‘Revenge porn’ posters could be jailed for up to 2 years under new laws

September 13, 2016

Cyber-stalkers and people who post ‘revenge porn’ online to humiliate their current or former partner could face up to two years jail under tougher new laws to be introduced in WA.

The move follows a recommendation from a national senate inquiry held earlier this year that suggested revenge porn be criminalised at a federal and state level.

People who post intimate photos of ex-partners online could face up to two years jail.

People who post intimate photos of ex-partners online could face up to two years jail.
People who post intimate photos of ex-partners online could face up to two years jail.

The new WA penalty forms part of the state government’s proposed restraining orders and family violence bill to protect victims of domestic violence and hold perpetrators accountable for their actions.

Attorney-General Michael Mischin said the proposed changes would empower a court to restrain a person subject to a family violence restraining order from publishing intimate images online.

“On its own, the justice system cannot eliminate family violence. However, we can encourage and support victims of violence in the home while seeking to deter, and punish, those in the community who choose to offend, and that is what this law does,” he said.

“In particular, those who breach the conditions of a FVRO by posting ‘revenge porn’ on the internet or by using technology to stalk the subject of the order online will face serious criminal charges, which could send them to jail for two years.”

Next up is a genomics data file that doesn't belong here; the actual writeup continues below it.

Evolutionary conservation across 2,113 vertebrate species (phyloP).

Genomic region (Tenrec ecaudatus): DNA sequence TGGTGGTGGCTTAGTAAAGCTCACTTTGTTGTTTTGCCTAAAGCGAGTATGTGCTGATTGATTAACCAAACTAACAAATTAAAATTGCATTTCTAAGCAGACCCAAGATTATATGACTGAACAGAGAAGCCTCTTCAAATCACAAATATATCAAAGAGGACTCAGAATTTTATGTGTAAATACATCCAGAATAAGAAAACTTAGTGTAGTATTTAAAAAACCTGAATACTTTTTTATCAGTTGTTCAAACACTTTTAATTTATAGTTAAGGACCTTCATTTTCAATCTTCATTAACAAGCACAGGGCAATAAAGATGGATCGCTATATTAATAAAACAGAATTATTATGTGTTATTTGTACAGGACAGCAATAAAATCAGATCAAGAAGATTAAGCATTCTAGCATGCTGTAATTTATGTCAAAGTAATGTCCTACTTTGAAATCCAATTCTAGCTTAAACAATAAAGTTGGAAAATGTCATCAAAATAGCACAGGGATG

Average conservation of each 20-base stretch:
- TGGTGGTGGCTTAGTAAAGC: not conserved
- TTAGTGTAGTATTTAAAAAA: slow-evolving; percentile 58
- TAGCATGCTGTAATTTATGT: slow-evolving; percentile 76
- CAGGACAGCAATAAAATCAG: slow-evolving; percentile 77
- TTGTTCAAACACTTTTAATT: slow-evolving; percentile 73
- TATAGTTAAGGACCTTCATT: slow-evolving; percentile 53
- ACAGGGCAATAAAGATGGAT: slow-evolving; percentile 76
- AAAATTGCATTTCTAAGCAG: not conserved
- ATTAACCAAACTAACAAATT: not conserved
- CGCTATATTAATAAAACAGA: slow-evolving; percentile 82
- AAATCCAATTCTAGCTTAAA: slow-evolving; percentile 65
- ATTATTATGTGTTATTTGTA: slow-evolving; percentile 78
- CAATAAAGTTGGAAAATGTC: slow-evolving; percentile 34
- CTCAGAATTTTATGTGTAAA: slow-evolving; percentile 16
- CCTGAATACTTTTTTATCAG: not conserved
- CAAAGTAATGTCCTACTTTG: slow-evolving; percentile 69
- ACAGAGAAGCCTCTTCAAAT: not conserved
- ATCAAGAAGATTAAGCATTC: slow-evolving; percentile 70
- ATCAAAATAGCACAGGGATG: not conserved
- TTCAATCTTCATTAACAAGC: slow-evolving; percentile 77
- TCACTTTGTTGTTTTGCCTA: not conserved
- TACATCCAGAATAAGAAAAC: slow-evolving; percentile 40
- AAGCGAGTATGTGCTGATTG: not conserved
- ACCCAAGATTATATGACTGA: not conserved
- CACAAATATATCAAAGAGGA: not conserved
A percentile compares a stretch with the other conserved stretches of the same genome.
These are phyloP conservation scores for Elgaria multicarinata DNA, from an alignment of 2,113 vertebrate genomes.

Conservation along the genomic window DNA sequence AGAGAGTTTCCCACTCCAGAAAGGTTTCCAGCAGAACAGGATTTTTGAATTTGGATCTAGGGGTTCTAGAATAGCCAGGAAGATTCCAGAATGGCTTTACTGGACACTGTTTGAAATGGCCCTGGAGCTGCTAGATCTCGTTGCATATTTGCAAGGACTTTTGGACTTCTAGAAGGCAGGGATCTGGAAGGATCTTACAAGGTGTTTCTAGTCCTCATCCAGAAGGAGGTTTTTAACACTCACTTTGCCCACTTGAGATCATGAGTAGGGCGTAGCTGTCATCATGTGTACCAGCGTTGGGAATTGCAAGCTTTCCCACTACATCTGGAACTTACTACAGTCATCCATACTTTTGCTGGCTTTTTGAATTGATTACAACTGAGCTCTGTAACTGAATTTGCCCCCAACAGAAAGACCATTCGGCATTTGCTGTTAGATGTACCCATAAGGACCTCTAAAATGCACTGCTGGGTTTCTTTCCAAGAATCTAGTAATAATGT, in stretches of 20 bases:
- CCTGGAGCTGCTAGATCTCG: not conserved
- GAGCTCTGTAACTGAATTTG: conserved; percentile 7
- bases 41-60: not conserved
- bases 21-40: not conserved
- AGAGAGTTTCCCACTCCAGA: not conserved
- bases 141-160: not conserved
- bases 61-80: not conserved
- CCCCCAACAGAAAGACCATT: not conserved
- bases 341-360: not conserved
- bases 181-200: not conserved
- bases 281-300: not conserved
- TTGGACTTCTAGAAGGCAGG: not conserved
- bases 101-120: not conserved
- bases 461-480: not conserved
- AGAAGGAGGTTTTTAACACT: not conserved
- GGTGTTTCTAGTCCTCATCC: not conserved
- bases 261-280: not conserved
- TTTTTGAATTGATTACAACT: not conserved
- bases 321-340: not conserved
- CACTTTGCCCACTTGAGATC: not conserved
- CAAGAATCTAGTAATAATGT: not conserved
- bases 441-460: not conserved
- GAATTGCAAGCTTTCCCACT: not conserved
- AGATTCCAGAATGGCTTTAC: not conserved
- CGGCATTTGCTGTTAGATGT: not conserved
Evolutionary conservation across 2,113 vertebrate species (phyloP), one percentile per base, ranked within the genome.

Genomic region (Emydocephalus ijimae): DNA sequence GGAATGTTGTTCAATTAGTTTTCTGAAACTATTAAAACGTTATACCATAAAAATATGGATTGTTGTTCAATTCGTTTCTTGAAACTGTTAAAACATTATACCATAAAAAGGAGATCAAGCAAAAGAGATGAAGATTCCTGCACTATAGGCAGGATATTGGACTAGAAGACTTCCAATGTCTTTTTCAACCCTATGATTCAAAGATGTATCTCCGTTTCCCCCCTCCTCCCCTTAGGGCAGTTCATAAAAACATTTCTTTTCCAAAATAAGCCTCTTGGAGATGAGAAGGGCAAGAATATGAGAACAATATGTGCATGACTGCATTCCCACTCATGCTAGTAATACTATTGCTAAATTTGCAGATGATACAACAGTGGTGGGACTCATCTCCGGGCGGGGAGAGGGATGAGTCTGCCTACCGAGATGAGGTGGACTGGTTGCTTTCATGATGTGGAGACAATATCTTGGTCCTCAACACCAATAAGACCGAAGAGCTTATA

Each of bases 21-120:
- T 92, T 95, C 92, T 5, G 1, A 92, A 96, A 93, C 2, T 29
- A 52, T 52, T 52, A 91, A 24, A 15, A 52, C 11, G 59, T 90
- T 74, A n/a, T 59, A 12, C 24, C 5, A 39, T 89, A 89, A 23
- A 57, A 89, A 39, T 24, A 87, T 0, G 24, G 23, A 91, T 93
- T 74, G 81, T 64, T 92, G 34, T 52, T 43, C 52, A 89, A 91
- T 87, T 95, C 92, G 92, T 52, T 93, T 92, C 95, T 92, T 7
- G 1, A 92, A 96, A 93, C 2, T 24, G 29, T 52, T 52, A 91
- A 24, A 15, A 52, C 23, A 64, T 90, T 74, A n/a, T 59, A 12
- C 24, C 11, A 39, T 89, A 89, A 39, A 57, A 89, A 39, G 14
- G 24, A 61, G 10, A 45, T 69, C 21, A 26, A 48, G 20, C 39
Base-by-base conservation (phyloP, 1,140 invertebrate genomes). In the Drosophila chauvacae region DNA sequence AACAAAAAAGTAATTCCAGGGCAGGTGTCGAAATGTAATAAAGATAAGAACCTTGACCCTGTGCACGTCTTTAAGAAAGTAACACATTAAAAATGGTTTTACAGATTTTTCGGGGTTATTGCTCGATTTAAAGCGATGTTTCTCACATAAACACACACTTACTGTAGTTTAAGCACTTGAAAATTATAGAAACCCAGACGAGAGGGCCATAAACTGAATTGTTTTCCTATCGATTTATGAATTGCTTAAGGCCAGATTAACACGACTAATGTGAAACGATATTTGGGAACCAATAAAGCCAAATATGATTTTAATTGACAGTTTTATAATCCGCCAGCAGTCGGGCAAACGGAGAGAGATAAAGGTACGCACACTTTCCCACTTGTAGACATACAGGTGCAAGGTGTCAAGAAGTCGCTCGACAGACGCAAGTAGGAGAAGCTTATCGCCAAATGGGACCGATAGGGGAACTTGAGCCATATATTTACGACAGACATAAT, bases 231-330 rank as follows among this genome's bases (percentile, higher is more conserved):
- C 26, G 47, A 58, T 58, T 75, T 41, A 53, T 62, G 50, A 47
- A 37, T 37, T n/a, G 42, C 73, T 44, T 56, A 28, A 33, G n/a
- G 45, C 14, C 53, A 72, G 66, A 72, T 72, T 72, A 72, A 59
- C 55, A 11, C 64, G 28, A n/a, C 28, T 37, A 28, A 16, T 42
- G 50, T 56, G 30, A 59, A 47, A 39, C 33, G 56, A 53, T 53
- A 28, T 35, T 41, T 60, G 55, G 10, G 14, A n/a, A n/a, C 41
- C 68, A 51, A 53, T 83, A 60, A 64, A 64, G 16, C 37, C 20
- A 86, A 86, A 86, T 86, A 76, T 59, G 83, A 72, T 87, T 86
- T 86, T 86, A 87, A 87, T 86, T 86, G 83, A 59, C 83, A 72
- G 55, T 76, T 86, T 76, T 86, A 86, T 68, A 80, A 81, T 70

The bill also proposes increasing the maximum sentence for the offence of unlawful assault causing death from 10 years to 20 years to help deter ‘one-punch attacks’ and family violence cases where more serious charges cannot be proven due to lack of witnesses.

A person who tries to ‘coerce, control or cause fear’ another person will be considered to have committed an act of ‘family violence’ by definition – expanding the meaning to not just include physical violence.

Mr Mischin said the bill would also strengthen penalties for people who commit a violent act to an unborn child and its mother.

“If a person intentionally causes grievous bodily harm to a pregnant woman which results in the loss of her pregnancy, that person will face up to 20 years’ imprisonment, while a person who causes grievous bodily harm to a woman’s unborn child in other circumstances could be jailed for up to 14 years.”

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